Washington's varsity four crew collected the silver medal and the varsity eight was victorious in the petite final May 30, leading the Huskies to a fifth-place finish in the team standings at the NCAA Women's Rowing Championships on Lake Natoma. The UW varsity four dueled Virginia throughout the entire 2,000-meter course before finishing one length back. The third Husky entry finished sixth in the junior varsity eight grand final. Brown won the varsity and junior varsity eight races en route to its fourth team title. The Bears broke a deadlock with Washington that was tied for the all-time NCAA lead with three team championships entering the 2004 regatta. The Huskies took home the team trophy in 1997, 1998 and 2001 while Brown previously topped the team standings in 1999, 2000 and 2002. Brown amassed 70 points to easily claim the team championship. Yale was second with 58 points followed by Michigan in third with 52, California in fourth with 51 and Washington in fifth with 43. Princeton finished sixth (36 points) followed by Virginia (36), Ohio State (33), Washington State (28), Harvard (24), Wisconsin (19) and Michigan State (18). Washington's best result came in the varsity four grand final. After opening an early lead, UW was overtaken by Virginia and Brown. The Huskies breezed past Brown at the 500-meter mark and broke away from the field along with Virginia. The Cavaliers sustained a swift pace and never let UW close the gap, finishing with a winning time of 7:27.5. The Huskies finished in 7:30.8 followed by third-place Brown in 7:32.2. The Huskies narrowly missed qualifying for the varsity eight grand final during Saturday's semifinals, placing one seat behind third-place Princeton. They took their frustration out on the petite finalists. Washington went wire-to-wire to win the petite final, placing seventh overall. The Huskies stormed off the starting line and held off the hard-charging second- and third-place boats that finished with their bow balls even to the Huskies' deck. UW clocked a winning time of 6:37.8 followed by Harvard in second at 6:38.4 and Virginia third in 6:38.6. The Husky jayvees advanced to the grand final with a first-place performance in Friday's heat race. In Sunday's championship race they jumped out to an early lead that was relinquished at the 500-meter mark. The other crews gradually passed UW, including Yale that moved into fifth place at the finish line. Brown won the second varsity competition with a time of 6:44.1 followed by California in 6:46.8, Washington State in 6:47.0, Michigan in 6:47.2, Yale in 6:50.4 and Washington in 6:50.41.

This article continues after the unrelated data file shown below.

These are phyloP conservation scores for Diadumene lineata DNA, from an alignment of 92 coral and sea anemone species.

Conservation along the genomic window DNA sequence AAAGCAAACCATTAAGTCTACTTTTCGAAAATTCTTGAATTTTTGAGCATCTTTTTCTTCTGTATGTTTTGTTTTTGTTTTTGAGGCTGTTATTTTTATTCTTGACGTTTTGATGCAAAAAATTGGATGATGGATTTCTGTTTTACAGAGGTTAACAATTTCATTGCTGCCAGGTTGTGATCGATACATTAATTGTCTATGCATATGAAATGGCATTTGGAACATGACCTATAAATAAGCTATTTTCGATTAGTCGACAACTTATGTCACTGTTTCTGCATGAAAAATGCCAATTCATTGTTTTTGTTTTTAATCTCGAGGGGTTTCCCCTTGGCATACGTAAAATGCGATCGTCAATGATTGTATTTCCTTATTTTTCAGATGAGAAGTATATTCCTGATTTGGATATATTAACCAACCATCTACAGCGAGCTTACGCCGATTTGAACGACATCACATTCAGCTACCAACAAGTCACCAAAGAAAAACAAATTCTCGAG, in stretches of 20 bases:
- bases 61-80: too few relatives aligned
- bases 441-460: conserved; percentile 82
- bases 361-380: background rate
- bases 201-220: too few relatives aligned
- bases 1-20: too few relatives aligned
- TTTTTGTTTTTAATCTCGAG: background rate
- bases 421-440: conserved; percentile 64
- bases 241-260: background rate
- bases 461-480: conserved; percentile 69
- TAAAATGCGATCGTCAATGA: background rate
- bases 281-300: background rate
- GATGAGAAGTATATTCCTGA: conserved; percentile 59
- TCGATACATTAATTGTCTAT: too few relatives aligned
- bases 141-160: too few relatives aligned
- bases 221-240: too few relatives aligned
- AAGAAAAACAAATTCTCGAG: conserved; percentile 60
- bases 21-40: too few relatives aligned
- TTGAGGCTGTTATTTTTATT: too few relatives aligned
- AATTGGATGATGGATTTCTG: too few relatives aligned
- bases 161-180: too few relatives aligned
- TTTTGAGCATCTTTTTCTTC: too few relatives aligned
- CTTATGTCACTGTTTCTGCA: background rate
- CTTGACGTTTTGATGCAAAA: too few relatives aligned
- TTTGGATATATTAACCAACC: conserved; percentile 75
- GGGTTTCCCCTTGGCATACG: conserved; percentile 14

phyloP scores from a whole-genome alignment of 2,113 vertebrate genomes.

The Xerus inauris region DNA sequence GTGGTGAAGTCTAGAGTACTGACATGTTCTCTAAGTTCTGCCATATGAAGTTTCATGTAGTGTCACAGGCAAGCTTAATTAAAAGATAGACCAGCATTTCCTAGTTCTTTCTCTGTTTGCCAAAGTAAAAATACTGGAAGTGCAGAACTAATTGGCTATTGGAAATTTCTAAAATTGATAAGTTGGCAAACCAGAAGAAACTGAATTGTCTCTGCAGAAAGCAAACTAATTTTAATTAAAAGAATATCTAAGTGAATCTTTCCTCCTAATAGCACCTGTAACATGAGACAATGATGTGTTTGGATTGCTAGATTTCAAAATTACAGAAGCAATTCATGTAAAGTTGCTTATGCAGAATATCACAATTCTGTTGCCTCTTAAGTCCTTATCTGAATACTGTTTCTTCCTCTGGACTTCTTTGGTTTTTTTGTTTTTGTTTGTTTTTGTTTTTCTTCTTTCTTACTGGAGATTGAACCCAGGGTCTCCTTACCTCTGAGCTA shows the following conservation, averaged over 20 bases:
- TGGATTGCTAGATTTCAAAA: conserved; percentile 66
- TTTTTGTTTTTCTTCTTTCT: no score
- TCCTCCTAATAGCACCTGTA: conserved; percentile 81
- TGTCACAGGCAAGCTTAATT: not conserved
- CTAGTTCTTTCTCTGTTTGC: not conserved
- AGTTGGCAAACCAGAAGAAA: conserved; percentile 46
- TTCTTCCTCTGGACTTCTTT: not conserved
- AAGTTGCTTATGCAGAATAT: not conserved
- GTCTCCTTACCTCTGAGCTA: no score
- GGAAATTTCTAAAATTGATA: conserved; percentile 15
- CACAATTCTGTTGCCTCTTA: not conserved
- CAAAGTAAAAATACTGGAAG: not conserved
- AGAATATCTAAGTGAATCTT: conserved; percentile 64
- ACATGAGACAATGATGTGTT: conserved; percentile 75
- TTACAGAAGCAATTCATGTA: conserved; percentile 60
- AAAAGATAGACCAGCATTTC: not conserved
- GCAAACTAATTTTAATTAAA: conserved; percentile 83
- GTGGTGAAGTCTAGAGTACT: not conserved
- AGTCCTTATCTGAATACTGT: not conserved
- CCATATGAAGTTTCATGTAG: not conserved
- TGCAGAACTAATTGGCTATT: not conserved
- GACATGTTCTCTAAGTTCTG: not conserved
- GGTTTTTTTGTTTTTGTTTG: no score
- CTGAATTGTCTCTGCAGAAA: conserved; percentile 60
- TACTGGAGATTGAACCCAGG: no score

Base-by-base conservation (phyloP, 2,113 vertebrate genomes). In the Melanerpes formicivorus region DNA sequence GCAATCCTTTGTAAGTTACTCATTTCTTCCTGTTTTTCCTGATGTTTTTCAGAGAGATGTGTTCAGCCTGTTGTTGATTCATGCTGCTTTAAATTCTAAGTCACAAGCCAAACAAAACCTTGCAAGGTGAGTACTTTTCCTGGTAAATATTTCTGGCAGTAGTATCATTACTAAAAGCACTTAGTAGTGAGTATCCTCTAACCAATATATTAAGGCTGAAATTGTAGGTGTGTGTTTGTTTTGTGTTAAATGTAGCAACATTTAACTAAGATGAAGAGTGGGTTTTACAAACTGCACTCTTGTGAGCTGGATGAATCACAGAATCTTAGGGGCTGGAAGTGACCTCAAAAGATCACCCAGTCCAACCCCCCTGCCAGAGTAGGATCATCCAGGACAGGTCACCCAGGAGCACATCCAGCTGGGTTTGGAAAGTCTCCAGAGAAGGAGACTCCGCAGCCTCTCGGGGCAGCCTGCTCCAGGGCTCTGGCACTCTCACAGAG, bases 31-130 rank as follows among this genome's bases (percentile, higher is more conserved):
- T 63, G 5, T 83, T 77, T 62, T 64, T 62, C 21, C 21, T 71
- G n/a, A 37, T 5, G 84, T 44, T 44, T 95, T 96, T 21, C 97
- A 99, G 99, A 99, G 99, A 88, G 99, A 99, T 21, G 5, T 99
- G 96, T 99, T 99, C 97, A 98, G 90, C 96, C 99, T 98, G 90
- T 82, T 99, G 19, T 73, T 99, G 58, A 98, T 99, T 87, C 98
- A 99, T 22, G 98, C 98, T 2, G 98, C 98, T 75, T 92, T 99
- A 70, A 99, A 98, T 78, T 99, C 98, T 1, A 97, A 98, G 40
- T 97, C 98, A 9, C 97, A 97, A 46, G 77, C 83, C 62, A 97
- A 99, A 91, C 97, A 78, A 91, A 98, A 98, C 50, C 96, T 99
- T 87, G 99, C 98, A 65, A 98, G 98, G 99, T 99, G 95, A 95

Washington Crew